The reason that I was trying to clarify that is because I think a person — an ordinary person could just be talking and say, well, should I make changes to the fund or not? It depends on if circumstances change.

But that’s not — the Ninth Circuit wasn’t addressing that merits question of whether they had breached the duty of prudence or they hadn’t breached the duty of prudence.

They were limiting the claim on statute of limitations grounds because it either had to be a fund — a new fund being put in place or changed circumstances that made it like a new fund.

Nicole A. Saharsky:

So that’s — that’s what I meant to say and hopefully am more clear about that. I guess if I could just say on the first question presented, the one that we think is before the Court just to make clear because there is disagreement in the circuits about this, that we essentially want the Court to hold three things. The first is that Plaintiffs can bring a claim for imprudent monitoring and retention of funds based on what happened within the limitations period. That’s timely under the statute. The second is that the Ninth Circuit was wrong to say that the only way the claim can be timely is either if it’s from the time of a new fund or based on this changed circumstances that make it like a new fund because there is an ongoing duty of prudence that runs for the fiduciaries under the statute.

And that’s really why we got into this case at the court of appeals stage and why we’re here now is that ERISA has ongoing fiduciary duties, and both the courts below and Respondents were arguing against that and finding against that below. And then the third thing is that we think that the Court should remand for consideration of the merits of this.

And I know that the Court has questions about the merits because you just wonder what need — would need to be done for the monitoring whatever else. But that’s not a claim that was really addressed at all below.

It wasn’t something that we briefed in any kind of detailed way before this Court or that was briefed below because these claims were really cut off at the outset.

So although the Court could provide some general guidance, it is, after all, a statutory standard.

It depends on the facts and circumstances.

Elena Kagan:

So if I could just understand that, essentially, you want us to say, look, there is this prudent person standard.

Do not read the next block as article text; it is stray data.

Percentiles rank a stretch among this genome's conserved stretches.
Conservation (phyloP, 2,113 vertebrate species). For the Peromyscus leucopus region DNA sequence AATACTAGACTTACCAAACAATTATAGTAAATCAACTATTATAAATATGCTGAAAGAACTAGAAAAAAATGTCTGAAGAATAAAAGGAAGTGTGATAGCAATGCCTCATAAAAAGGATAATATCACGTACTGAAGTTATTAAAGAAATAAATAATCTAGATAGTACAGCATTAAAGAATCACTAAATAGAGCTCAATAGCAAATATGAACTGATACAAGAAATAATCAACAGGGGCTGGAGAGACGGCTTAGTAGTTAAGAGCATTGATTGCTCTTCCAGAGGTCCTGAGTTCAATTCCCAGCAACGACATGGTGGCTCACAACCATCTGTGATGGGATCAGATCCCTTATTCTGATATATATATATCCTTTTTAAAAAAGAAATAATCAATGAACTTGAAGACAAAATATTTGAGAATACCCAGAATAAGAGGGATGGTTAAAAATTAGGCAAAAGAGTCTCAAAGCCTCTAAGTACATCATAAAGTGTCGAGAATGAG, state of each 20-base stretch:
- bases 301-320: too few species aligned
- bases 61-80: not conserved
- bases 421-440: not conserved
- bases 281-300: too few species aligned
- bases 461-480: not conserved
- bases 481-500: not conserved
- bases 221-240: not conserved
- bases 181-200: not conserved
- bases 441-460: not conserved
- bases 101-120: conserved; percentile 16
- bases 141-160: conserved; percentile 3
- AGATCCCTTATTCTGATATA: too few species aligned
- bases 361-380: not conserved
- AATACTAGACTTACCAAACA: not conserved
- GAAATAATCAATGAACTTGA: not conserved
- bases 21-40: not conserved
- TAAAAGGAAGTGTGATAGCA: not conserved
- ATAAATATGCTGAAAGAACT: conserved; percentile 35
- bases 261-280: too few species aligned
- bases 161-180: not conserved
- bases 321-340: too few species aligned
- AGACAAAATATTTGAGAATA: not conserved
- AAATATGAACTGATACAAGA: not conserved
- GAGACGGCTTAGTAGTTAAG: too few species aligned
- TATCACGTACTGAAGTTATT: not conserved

It applies throughout to monitor and as well as to the original purchase, but then we’re not really going to tell you what that prudent person standard is, that we will instead let the lower courts deal with that in — in considering this case.

Is that what you want?

Nicole A. Saharsky:

Yes.

That the courts would need to depend on the facts and circumstances — figure out under the facts and circumstances whether there was a breach of the duty of what — based on what happened within the limitations period.

Antonin Scalia:

Well, you want us to say that whatever it is, it isn’t solely whether there’s been a change in circumstances so extreme as to amount to purchasing a new stock.

Nicole A. Saharsky:

Yes.

That’s right.

And that — that’s the trust loss sources.

We say that, you know, you have a duty to look from time to time.

You can’t just set the funds and hold them and forget about them.

And the duty to look isn’t triggered by something external that’s like a new fund being put in place.

You just — you have a duty to look.

And it might depend — how often you look might depend on the circumstances, and how deep you look might depend on the circumstances, but you have a duty to look.

Elena Kagan:

But when Mr. Frederick said before, he said something like anything — any periodic review, you’re going to look at the returns, you’re going to look at the expenses, and you’re going to look to see whether there’s a change in the — in the, you know, basic nature of the company or something.

You agree with all of that; is that right?

Nicole A. Saharsky:

Yeah.

I think that’s fairly typical, and it actually was — those were the benchmarks that were set by the investment committee in this case, that they had five investment criteria, and the first of them — the first three of them were you always look at performance, you always look at the expense ratio, and you look at the management of the fund.